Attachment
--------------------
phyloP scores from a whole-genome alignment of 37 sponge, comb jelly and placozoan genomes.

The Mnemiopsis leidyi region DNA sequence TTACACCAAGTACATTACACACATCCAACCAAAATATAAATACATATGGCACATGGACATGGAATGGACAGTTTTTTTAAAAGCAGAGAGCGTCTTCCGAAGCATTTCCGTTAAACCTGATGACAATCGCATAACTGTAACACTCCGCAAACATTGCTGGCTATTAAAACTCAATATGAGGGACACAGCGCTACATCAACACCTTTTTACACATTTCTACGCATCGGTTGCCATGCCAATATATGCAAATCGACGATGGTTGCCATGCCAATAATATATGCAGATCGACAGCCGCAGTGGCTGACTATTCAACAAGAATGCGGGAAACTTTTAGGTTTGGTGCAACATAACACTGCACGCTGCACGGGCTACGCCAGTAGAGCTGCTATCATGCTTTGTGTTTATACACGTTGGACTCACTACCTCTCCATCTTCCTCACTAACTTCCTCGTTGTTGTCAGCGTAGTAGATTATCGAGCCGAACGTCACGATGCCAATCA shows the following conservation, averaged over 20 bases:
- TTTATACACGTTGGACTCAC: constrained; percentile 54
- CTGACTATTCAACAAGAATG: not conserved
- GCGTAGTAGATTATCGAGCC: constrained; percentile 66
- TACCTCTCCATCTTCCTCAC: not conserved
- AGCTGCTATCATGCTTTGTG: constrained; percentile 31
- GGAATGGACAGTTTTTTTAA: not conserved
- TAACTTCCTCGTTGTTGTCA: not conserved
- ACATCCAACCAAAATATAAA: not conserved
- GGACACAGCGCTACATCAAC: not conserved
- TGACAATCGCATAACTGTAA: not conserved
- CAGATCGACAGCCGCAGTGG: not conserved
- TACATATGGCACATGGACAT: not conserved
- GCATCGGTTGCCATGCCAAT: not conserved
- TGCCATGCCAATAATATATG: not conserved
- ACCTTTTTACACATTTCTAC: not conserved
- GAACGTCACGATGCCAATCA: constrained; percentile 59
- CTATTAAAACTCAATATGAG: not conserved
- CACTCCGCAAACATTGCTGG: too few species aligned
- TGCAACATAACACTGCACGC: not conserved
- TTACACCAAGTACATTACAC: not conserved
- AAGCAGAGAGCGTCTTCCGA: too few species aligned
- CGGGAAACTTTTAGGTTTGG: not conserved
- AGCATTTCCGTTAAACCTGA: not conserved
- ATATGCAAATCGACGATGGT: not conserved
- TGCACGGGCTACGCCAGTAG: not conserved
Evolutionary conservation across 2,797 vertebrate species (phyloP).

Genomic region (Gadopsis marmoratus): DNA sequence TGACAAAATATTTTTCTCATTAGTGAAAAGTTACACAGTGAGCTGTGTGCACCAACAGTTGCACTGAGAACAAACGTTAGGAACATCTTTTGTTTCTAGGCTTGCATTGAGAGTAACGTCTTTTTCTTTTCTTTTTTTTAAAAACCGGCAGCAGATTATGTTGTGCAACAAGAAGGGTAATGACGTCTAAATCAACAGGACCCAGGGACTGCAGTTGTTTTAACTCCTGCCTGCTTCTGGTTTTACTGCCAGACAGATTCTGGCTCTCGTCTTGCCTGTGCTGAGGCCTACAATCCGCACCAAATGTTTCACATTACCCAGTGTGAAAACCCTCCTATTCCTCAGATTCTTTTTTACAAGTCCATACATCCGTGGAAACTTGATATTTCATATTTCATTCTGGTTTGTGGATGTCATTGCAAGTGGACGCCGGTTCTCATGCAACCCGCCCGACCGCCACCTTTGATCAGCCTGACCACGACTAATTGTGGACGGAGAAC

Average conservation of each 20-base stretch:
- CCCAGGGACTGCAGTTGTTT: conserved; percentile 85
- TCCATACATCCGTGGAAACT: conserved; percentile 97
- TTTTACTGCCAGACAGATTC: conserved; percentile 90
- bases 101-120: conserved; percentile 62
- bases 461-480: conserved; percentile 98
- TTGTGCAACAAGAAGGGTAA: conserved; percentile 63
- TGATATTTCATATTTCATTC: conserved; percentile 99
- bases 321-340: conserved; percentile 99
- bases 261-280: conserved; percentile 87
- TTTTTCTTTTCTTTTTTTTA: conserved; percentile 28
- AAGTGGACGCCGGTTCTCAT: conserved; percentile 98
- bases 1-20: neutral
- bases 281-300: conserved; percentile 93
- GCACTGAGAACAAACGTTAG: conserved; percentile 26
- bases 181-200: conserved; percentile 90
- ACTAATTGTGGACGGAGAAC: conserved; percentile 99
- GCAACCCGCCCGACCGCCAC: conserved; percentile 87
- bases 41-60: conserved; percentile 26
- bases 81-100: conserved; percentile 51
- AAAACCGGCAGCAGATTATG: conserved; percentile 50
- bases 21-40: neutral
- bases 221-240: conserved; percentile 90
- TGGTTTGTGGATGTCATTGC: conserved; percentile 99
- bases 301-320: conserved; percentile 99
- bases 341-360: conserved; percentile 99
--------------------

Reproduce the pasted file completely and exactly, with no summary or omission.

phyloP scores from a whole-genome alignment of 37 sponge, comb jelly and placozoan genomes.

The Mnemiopsis leidyi region DNA sequence TTACACCAAGTACATTACACACATCCAACCAAAATATAAATACATATGGCACATGGACATGGAATGGACAGTTTTTTTAAAAGCAGAGAGCGTCTTCCGAAGCATTTCCGTTAAACCTGATGACAATCGCATAACTGTAACACTCCGCAAACATTGCTGGCTATTAAAACTCAATATGAGGGACACAGCGCTACATCAACACCTTTTTACACATTTCTACGCATCGGTTGCCATGCCAATATATGCAAATCGACGATGGTTGCCATGCCAATAATATATGCAGATCGACAGCCGCAGTGGCTGACTATTCAACAAGAATGCGGGAAACTTTTAGGTTTGGTGCAACATAACACTGCACGCTGCACGGGCTACGCCAGTAGAGCTGCTATCATGCTTTGTGTTTATACACGTTGGACTCACTACCTCTCCATCTTCCTCACTAACTTCCTCGTTGTTGTCAGCGTAGTAGATTATCGAGCCGAACGTCACGATGCCAATCA shows the following conservation, averaged over 20 bases:
- TTTATACACGTTGGACTCAC: constrained; percentile 54
- CTGACTATTCAACAAGAATG: not conserved
- GCGTAGTAGATTATCGAGCC: constrained; percentile 66
- TACCTCTCCATCTTCCTCAC: not conserved
- AGCTGCTATCATGCTTTGTG: constrained; percentile 31
- GGAATGGACAGTTTTTTTAA: not conserved
- TAACTTCCTCGTTGTTGTCA: not conserved
- ACATCCAACCAAAATATAAA: not conserved
- GGACACAGCGCTACATCAAC: not conserved
- TGACAATCGCATAACTGTAA: not conserved
- CAGATCGACAGCCGCAGTGG: not conserved
- TACATATGGCACATGGACAT: not conserved
- GCATCGGTTGCCATGCCAAT: not conserved
- TGCCATGCCAATAATATATG: not conserved
- ACCTTTTTACACATTTCTAC: not conserved
- GAACGTCACGATGCCAATCA: constrained; percentile 59
- CTATTAAAACTCAATATGAG: not conserved
- CACTCCGCAAACATTGCTGG: too few species aligned
- TGCAACATAACACTGCACGC: not conserved
- TTACACCAAGTACATTACAC: not conserved
- AAGCAGAGAGCGTCTTCCGA: too few species aligned
- CGGGAAACTTTTAGGTTTGG: not conserved
- AGCATTTCCGTTAAACCTGA: not conserved
- ATATGCAAATCGACGATGGT: not conserved
- TGCACGGGCTACGCCAGTAG: not conserved
Evolutionary conservation across 2,797 vertebrate species (phyloP).

Genomic region (Gadopsis marmoratus): DNA sequence TGACAAAATATTTTTCTCATTAGTGAAAAGTTACACAGTGAGCTGTGTGCACCAACAGTTGCACTGAGAACAAACGTTAGGAACATCTTTTGTTTCTAGGCTTGCATTGAGAGTAACGTCTTTTTCTTTTCTTTTTTTTAAAAACCGGCAGCAGATTATGTTGTGCAACAAGAAGGGTAATGACGTCTAAATCAACAGGACCCAGGGACTGCAGTTGTTTTAACTCCTGCCTGCTTCTGGTTTTACTGCCAGACAGATTCTGGCTCTCGTCTTGCCTGTGCTGAGGCCTACAATCCGCACCAAATGTTTCACATTACCCAGTGTGAAAACCCTCCTATTCCTCAGATTCTTTTTTACAAGTCCATACATCCGTGGAAACTTGATATTTCATATTTCATTCTGGTTTGTGGATGTCATTGCAAGTGGACGCCGGTTCTCATGCAACCCGCCCGACCGCCACCTTTGATCAGCCTGACCACGACTAATTGTGGACGGAGAAC

Average conservation of each 20-base stretch:
- CCCAGGGACTGCAGTTGTTT: conserved; percentile 85
- TCCATACATCCGTGGAAACT: conserved; percentile 97
- TTTTACTGCCAGACAGATTC: conserved; percentile 90
- bases 101-120: conserved; percentile 62
- bases 461-480: conserved; percentile 98
- TTGTGCAACAAGAAGGGTAA: conserved; percentile 63
- TGATATTTCATATTTCATTC: conserved; percentile 99
- bases 321-340: conserved; percentile 99
- bases 261-280: conserved; percentile 87
- TTTTTCTTTTCTTTTTTTTA: conserved; percentile 28
- AAGTGGACGCCGGTTCTCAT: conserved; percentile 98
- bases 1-20: neutral
- bases 281-300: conserved; percentile 93
- GCACTGAGAACAAACGTTAG: conserved; percentile 26
- bases 181-200: conserved; percentile 90
- ACTAATTGTGGACGGAGAAC: conserved; percentile 99
- GCAACCCGCCCGACCGCCAC: conserved; percentile 87
- bases 41-60: conserved; percentile 26
- bases 81-100: conserved; percentile 51
- AAAACCGGCAGCAGATTATG: conserved; percentile 50
- bases 21-40: neutral
- bases 221-240: conserved; percentile 90
- TGGTTTGTGGATGTCATTGC: conserved; percentile 99
- bases 301-320: conserved; percentile 99
- bases 341-360: conserved; percentile 99